Herb Vinegar: Red- or white-wine vinegar and 1 cup of your choice of fresh herbs.

Fruit Vinegar: Red- or white-wine vinegar and 1 cup of your choice of fresh berries.

Maple Vinegar: White-wine vinegar and a half-cup 100 percent maple syrup.

Raisin Chocolate-Chip Peanut Butter
(Pareve)

12 oz. unsalted roasted peanuts
pinch of salt
1/3 cup pareve mini-chocolate chips
1/3 cup golden raisins, coarsely chopped

Chop the peanuts and salt in a food processor until finely chopped. Turn on the processor and process until smooth, about 3 minutes, scraping the walls periodically.

Transfer to a mixing bowl, and fold in the chocolate chips and raisins.

Makes 2 cups.

Pecan-Shortbread Dreidels

(Dairy)

1 cup pecan pieces
2 cups flour
1/3 cup cornstarch
1/2 cup sugar
1/2 lb. cold unsalted butter, cut in small pieces
1/2 tsp. vanilla extract

Preheat oven to 375°.

Chop pecans in a food processor, using 10 second pulses, until finely ground.

Add the flour, cornstarch and sugar, and process until the whole mixture is powdery.

Add the butter and vanilla, and process in pulses, until the mixture is uniformly moistened and begins to climb the sides of the workbowl.

Pat and roll to 1/3-inch thick, and cut with a small dreidel-shaped cookie-cutter (or other cookie-cutter), and place on ungreased cookie sheets.

Bake until browned on the edges, about 20 minutes. Cool.

Makes 3 dozen cookies.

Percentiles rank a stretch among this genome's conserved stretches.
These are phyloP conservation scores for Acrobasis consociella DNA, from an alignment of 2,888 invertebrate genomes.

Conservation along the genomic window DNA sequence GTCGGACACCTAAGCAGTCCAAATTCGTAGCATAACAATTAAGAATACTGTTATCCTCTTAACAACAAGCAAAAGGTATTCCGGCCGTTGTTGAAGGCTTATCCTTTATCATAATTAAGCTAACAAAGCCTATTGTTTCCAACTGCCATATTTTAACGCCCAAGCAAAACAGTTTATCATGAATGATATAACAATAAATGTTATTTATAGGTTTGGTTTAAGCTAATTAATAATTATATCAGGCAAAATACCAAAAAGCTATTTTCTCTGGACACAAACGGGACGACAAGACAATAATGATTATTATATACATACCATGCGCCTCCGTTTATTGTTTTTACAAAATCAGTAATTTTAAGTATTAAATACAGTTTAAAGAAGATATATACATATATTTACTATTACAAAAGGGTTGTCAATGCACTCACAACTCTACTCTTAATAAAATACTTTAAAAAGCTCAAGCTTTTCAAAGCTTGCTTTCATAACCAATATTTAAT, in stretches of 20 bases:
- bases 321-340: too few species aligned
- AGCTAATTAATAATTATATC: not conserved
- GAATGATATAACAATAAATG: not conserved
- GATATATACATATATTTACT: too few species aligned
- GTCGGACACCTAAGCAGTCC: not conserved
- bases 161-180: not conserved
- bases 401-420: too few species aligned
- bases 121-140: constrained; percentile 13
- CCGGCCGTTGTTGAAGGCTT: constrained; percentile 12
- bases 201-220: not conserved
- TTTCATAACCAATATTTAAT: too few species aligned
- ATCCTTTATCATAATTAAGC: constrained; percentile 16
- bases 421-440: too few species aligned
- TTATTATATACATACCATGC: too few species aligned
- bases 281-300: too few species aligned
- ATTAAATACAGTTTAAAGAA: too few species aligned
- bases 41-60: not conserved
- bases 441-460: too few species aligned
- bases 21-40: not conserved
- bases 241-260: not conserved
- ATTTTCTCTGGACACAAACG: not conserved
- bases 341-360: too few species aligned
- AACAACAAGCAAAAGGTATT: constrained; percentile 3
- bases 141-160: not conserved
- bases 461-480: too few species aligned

Orange-Liqueur Brownies

(Dairy)

flour and oil baking spray
4 large or extra-large eggs
2 cups sugar
11 Tbsps. butter, melted
5 oz. unsweetened chocolate, melted
finely grated zest of 1 large orange
tsp. vanilla extract
2 Tbsps. kosher orange liqueur
cup sifted flour

Preheat oven to 400°.

Coat a 9-inch square baking pan with baking spray; set aside.

Beat the eggs and sugar until light and fluffy. Beat in the melted butter and chocolate, followed by the orange zest, vanilla, and orange liqueur. Fold in the flour.

Bake until the top is crusted, the edges are firm and the center is still fudgy -- about 20 minutes.

Cool completely in the pan and cut into squares.

Makes 25 brownies.

Whiskey Poundcake

(Dairy)

flour and oil baking spray
12 oz. butter, cut in tablespoon-size pieces, softened
3 cups light brown sugar
1 Tbsp. vanilla extract
1/2 tsp. grated nutmeg
pinch of ground clove
6 large or extra-large eggs
31/4 cups flour
2 tsps. baking powder
1/2 cup kosher Scotch or Irish whiskey
1/2 cup low-fat buttermilk

Preheat oven to 350°.

Spray 8 mini-loaf pans with baking spray.

Beat the butter and sugar until fluffy. Stir in vanilla, nutmeg and clove.

Add eggs, two at a time, scraping to keep the batter smooth.

Mix flour and baking powder in one bowl, and whiskey and buttermilk in another; add alternately to the batter, beating just until smooth.

Divide the batter between the prepared mini-loaf pans.

Bake until a tester comes out without a crumb clinging to it -- about 45 minutes.

Cool for at least 15 minutes, unpan, cool the rest of the way, and wrap individually.

Makes 8 small loaf cakes.

Andrew Schloss is a food-industry consultant and a cookbook author. His current book is Almost From Scratch: 600 Recipes for the New Convenience Cuisine.